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The Saint-Gaudens double eagle

The Saint-Gaudens double eagle is a twenty-dollar gold coin, produced by the United States Mint from 1907 to 1933. The coin is named after its designer, the sculptor Augustus Saint-Gaudens, who designed the obverse and reverse. It is considered by many to be the most beautiful of U.S. coins.

In 1904, President Theodore Roosevelt sought to beautify American coinage and proposed Saint-Gaudens as an artist capable of the task. Although the sculptor had poor experiences with the Mint and its chief engraver, Charles E. Barber, Saint-Gaudens accepted Roosevelt’s call. The work was subject to considerable delays, due to Saint-Gaudens’s declining health and difficulties because of the high relief of his design. Saint-Gaudens died in 1907, after designing the eagle and double eagle, but before the designs were finalized for production.

Executive Order 6102 is a United States presidential executive order signed on April 5, 1933, by President Franklin D. Roosevelt “forbidding the Hoarding of gold coin, gold bullion, and gold certificates within the continental United States”. The order was made under the authority of the Trading with the Enemy Act of 1917, as amended by the Emergency Banking Act the previous month.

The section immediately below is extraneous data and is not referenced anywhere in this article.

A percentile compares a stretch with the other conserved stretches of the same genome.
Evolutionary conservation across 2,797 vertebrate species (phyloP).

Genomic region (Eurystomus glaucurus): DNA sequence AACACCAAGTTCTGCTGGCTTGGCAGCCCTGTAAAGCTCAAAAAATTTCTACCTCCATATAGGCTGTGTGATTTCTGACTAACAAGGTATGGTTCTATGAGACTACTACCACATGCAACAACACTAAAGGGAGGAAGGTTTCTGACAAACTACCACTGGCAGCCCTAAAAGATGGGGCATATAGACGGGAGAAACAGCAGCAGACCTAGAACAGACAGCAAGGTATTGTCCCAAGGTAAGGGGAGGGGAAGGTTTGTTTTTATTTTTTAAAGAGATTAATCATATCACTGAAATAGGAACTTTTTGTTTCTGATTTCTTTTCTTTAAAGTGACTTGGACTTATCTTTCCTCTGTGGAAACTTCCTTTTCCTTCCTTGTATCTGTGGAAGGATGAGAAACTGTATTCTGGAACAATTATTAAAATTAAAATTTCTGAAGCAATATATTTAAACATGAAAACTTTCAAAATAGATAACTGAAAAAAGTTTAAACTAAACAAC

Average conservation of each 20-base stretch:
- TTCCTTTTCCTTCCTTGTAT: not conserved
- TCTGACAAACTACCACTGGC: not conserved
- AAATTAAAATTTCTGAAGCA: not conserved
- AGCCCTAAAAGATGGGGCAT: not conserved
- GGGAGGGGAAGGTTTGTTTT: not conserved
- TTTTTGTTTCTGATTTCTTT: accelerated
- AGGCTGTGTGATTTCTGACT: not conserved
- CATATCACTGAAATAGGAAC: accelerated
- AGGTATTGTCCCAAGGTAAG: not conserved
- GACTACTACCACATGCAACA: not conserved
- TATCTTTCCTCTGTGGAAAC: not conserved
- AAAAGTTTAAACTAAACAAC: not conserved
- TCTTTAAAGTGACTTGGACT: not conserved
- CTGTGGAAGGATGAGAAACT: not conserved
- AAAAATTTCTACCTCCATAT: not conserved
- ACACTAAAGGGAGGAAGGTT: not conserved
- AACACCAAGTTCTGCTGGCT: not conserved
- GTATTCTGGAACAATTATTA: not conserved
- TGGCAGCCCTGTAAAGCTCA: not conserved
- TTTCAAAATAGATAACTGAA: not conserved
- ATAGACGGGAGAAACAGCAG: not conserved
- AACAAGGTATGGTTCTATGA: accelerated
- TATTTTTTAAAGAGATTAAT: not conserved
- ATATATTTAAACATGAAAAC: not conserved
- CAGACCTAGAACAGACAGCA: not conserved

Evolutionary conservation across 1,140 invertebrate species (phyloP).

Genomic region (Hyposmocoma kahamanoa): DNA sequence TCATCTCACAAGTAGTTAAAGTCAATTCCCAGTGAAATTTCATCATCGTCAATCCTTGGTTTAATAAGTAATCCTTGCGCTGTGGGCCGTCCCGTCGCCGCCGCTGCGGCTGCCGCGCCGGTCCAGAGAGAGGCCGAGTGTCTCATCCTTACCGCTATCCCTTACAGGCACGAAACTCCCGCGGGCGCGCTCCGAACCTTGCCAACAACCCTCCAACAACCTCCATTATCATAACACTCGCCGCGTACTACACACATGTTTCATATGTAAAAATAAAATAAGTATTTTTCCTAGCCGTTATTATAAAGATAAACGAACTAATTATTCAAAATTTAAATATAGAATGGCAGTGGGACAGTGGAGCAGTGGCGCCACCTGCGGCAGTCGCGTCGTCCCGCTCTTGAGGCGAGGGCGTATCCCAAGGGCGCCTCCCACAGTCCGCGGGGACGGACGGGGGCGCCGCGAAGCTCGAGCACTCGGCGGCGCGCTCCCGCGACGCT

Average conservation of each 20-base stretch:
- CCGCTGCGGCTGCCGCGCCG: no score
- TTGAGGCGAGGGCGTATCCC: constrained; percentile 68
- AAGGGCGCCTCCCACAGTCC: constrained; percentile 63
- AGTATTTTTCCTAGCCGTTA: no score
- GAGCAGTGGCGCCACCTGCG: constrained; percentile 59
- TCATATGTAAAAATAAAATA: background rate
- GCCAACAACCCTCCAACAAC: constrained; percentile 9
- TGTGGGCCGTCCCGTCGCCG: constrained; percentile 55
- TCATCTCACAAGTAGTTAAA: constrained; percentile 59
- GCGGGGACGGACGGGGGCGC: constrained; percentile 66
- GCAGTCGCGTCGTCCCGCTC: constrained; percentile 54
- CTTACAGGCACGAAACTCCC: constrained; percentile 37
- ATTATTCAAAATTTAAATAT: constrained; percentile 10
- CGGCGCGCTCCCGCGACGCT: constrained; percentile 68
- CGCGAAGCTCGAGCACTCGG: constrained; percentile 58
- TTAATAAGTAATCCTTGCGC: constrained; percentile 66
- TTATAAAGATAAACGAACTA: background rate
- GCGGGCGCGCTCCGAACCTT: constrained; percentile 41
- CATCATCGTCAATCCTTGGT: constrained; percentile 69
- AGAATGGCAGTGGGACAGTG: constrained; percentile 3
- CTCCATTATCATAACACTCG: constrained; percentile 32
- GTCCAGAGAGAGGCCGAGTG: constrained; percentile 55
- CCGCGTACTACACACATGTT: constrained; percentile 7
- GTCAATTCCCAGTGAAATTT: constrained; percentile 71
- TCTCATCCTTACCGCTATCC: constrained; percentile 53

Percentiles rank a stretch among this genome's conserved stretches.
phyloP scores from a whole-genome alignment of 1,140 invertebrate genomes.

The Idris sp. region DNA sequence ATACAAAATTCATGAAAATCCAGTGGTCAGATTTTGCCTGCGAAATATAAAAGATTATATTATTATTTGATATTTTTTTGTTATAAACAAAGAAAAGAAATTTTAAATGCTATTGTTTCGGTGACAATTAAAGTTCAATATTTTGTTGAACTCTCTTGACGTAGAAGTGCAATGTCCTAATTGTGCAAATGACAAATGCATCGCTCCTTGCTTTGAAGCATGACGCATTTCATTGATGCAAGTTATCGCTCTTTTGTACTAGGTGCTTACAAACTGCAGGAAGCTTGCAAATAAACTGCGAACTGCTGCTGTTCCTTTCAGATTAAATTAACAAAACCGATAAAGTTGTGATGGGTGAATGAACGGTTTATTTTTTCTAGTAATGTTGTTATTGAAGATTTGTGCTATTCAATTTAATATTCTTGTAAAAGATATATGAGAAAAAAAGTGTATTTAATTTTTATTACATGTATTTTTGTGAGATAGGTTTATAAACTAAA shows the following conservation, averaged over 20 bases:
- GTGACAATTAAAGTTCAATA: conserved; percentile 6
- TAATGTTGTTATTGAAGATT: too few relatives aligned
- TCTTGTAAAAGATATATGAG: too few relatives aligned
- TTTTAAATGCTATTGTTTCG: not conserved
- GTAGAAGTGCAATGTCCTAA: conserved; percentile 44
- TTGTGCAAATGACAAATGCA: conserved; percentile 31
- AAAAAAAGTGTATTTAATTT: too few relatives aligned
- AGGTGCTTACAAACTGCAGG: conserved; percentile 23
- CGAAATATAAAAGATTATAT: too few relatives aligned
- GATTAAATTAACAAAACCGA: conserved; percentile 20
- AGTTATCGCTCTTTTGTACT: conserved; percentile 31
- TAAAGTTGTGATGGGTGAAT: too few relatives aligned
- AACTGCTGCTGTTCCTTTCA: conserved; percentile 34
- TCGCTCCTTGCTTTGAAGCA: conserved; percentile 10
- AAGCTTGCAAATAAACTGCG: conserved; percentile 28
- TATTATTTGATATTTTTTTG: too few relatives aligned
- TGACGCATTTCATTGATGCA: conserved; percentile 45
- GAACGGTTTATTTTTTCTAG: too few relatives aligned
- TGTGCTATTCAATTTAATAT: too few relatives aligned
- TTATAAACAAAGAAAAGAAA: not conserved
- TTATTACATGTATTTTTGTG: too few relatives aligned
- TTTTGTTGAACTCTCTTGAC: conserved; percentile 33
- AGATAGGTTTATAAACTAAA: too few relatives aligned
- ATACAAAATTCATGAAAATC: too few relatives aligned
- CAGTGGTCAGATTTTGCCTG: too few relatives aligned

Executive Order 6102 required all persons to deliver on or before May 1, 1933, all but a small amount of gold coin, gold bullion, and gold certificates owned by them to the Federal Reserve, in exchange for $20.67 (Approx. $400 today) per troy ounce. Under the Trading with the Enemy Act of 1917, as amended by the recently passed Emergency Banking Act of March 9, 1933, violation of the order was punishable by fine up to $10,000 (Approx. $195,000 today) or up to ten years in prison, or both.

Executive Order 6102 also led to the extreme rarity of the 1933 Double Eagle gold coin. The order caused all gold coin production to cease and all 1933 minted coins to be destroyed. About 20 illegal coins were stolen, leading to a standing United States Secret Service warrant for arrest and confiscation of the coin. A legalized surviving coin sold for over $7.5 million in 2002, making it one of the most valuable coins in the world.

Gold Bullion Coin Act of 1985:

  • Directed the Secretary of the Treasury to mint and issue gold coins in $50, $25, $10, and $5 denominations
  • Mandated that the specified gold coins be issued in quantities enough to meet public demand
  • Required the gold for such coins to be mined from natural deposits in the U.S. or in a U.S territory, within one year after the month in which the ore was mined
  • Prohibited the Secretary from paying more than the average world price for gold
  • Allowed gold to be used from U.S. reserves in the absence of available supplies of such mined gold at the average world price
  • Required any profit from the sale of such coins to be deposited in the Treasury and applied towards reducing the national debt

This legislation offered support to American miners, eventually leading to the establishment of the American Eagle Gold Bullion Program in 1986. Production began on one of the world’s most popular gold bullion coins: The Gold American Eagle.

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